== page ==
Over the next six weeks, the Boston Summer Seminar (BSS) blog will be profiling the four sites at which BSS participants are invited to conduct research during their residency in Boston. We hope these profiles will encourage you in your exploration of each institution’s holdings, and prompt helpful conversations with the Seminar Director and Seminar Archivists in preparing your proposal. We begin this week with the 2015 host institution: the Massachusetts Historical Society.
Founded in 1791 the Massachusetts Historical Society is an invaluable resource for American history, life, and culture. Its extraordinary collections tell the story of America through millions of rare and unique documents, artifacts, and national treasures, including the personal papers of three presidents—John Adams, John Quincy Adams, and Thomas Jefferson–and their families. Through its research library, online resources, publications, exhibitions, and programs, the MHS makes its holdings accessible to anyone with an interest in the people and events that shaped our country. Spanning four centuries, the Society’s collections—the letters, diaries, and other personal papers of individuals and families, as well as their books, photographs, pamphlets, maps, newspapers, historical artifacts, and works of art—have become essential primary sources for the study and understanding of American history. It is possible to see, from the wide variety of projects which have been awarded fellowship funding in recent years, that the MHS collection supports a broad range of topical and methodological inquiry.
The library offers a number online tools through which researchers can explore the holdings of the MHS from a distance. For a broad sense of the collection, we encourage you to begin at the Online Resources page, which showcases a broad range of digital content, from carefully curated online exhibitions to fully digitized collections available for remote research. The online catalog, ABIGAIL, offers approximately 187,000 records describing the print, manuscript, photographic, art, and artifact collections. Many of the manuscript collections also have detailed collection guides that allow researchers to learn more about a specific collection or conduct keyword searches across all collection guides for a specific name, place, topic, or event.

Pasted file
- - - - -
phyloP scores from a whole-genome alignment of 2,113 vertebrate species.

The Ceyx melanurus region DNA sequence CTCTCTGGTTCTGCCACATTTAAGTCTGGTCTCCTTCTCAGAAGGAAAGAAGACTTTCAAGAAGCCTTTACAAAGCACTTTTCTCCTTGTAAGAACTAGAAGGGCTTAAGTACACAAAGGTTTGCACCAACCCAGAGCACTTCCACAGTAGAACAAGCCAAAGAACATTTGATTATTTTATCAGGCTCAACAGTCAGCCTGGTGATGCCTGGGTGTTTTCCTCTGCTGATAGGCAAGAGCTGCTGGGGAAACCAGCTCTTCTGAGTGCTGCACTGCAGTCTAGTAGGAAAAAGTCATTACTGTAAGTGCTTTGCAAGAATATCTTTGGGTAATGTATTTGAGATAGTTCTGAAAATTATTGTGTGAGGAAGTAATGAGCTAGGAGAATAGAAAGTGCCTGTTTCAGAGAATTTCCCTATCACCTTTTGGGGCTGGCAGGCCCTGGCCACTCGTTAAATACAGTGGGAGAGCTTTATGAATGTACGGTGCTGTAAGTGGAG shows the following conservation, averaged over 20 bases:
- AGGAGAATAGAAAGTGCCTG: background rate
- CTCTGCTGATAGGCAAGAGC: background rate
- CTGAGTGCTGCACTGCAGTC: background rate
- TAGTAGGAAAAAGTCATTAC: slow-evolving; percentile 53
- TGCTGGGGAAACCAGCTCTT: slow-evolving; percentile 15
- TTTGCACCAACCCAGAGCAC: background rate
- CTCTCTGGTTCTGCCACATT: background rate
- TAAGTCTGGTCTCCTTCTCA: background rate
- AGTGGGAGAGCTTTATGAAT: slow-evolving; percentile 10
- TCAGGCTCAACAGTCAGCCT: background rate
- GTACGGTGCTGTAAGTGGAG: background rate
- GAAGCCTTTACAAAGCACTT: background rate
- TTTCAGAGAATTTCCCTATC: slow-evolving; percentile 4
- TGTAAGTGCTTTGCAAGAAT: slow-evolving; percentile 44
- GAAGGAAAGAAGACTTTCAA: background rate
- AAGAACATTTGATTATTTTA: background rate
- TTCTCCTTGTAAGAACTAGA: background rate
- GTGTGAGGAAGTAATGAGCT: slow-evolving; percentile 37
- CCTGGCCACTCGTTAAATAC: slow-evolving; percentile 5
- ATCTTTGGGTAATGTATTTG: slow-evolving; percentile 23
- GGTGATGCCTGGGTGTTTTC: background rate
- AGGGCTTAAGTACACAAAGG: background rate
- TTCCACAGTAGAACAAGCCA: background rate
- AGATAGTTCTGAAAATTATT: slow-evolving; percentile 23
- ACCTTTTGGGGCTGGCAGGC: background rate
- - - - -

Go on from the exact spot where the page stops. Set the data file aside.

The MHS has a lively social media presence, maintaining a Facebook page, two Twitter accounts (@MHS1791 and @MHS1791_Ref), YouTube channel, streaming audio, and a blog, The Beehive, featuring contributions by staff, and occasional guest posts by researchers, highlighting items of note from collections as well as providing a glimpse into the busy life of staff, library users, and other visitors at the Society. We encourage using all of these resources to gain a sense of the full breadth and depth of what the MHS has to offer.
~Anna J. Clutterbuck-Cook